Getting them thinking outside the classroom.

This weekend was DofE expedition weekend for 30 Yr 9 students. I think this is such a fantastic award. I completed Gold myself many years ago but remember every moment of my expedition. We set the groups off in the morning, all in good form and full of enthusiasm. We set them a little environment challenge to take a empty bag and collect any litter they saw on their way. Unfortunately by lunch time  the weather turned against us. It poured and poured with rain. The rain didn’t stop for the next 24 hrs. The students remained optimistic and I admire their resilience. The camp we booked was an eco camp.

The compost loos got a lot of discussion going.

The most excitement was looking down the toilet and the disbelief at having to use sawdust. There was lots of discussion about why this is  better and how our waste breaks down naturally.

We also made use of the recycling bins and students were very careful to sort their rubbish. I was proud of them. They took it all on board and embraced it. The rain continued all night and all the next day. Depiste having wet feet, wet clothes and having slept in wet sleeping bags, they all completed it and all passed.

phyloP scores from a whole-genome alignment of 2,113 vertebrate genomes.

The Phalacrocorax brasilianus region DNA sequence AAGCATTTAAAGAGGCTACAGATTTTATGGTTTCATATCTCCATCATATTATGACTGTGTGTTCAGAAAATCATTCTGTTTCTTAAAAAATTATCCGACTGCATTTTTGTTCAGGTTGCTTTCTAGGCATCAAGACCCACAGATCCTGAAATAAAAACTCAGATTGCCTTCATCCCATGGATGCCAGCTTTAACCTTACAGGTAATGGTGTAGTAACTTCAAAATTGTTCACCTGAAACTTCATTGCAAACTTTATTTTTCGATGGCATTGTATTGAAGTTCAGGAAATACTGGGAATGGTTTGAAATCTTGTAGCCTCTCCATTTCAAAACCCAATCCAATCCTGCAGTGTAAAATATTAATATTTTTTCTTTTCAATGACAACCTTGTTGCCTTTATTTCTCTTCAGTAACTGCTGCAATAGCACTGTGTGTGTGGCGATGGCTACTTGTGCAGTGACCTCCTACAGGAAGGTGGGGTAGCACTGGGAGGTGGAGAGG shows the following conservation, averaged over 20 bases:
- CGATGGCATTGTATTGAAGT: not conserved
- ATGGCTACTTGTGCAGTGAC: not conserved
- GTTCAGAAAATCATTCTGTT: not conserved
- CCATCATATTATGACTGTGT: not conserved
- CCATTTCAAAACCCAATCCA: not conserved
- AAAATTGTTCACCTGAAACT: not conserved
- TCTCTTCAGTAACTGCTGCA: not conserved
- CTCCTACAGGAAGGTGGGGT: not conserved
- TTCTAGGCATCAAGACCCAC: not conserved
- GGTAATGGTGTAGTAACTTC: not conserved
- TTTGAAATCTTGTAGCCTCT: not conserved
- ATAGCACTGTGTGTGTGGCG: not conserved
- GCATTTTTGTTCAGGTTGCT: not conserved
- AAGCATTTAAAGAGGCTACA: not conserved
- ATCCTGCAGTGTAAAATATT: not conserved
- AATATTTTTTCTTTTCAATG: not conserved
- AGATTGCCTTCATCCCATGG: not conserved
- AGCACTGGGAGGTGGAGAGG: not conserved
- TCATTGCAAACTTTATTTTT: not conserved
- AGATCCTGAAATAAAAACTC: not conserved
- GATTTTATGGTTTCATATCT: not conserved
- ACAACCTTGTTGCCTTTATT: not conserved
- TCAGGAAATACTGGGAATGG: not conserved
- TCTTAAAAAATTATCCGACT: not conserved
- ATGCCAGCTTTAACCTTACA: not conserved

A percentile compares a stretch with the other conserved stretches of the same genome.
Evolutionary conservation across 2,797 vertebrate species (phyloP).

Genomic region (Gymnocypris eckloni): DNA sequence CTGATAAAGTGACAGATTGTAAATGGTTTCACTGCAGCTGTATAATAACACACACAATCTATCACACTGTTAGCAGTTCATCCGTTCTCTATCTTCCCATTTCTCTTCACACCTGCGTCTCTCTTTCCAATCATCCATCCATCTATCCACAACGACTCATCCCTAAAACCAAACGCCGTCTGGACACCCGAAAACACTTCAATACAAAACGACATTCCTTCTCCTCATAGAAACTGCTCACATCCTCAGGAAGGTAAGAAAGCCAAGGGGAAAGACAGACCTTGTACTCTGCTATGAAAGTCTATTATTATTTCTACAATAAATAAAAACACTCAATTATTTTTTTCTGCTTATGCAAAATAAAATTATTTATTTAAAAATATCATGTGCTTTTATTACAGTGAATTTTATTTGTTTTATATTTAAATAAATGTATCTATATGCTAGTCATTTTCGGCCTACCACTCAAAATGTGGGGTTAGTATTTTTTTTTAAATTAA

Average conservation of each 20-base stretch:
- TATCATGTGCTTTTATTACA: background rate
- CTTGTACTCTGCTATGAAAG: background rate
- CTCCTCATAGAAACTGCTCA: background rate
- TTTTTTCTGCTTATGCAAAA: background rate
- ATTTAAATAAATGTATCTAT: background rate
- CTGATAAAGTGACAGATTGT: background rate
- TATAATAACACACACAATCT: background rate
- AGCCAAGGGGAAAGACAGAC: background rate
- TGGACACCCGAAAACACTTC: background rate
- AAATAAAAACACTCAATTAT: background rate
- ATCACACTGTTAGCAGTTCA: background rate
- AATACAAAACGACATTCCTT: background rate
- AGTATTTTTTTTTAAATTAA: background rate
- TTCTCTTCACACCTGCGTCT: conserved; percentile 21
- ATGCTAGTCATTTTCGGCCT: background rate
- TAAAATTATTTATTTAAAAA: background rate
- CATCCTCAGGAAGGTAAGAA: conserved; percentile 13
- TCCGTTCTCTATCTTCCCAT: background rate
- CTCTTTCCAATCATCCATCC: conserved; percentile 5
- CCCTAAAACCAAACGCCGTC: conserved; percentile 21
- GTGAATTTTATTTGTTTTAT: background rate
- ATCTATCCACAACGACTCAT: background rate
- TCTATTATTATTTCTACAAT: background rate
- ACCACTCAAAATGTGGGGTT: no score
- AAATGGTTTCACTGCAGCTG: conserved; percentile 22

Today, I took 120 students yr 9 geog students to the river Cuckmere for their field work. We included looking at the impact of tourists in the area by doing traffic counts, pedestrian counts and infiltration rates on the footpath and vegetation quads. None of this is unusual but what we did get to do was discuss was how these impacts are affecting the local area. That led us down to the beach. This is where we could consider the impact  of climate change. The area is being managed by allowing the sea defences to break. This will allow the valley to flood and return to its natural salt Marsh ecosystem. The reason for this is to allow for the rise in sea level due to melting ice. The local impact of global warming.

70% of these students had never visited this area, despite it it being 20 mins from their school and here on their door step was evidence of climate change and the adaptation that was taking place because of it.

It’s so important to get kids out of the classroom and so important to use those experiences to highlight the importance of climate change. Some of these students had spent 3 days with me living and experiencing first hand some of the things being done to cope with climate change. Hopefully, that has made it very real for them and will  inspire them to take more action now they’ve seen it actually happen outside the classroom.

N/B:The compost didn’t smell by the way. Which is a good sign as it had 30 Yr 9s using it  continously.

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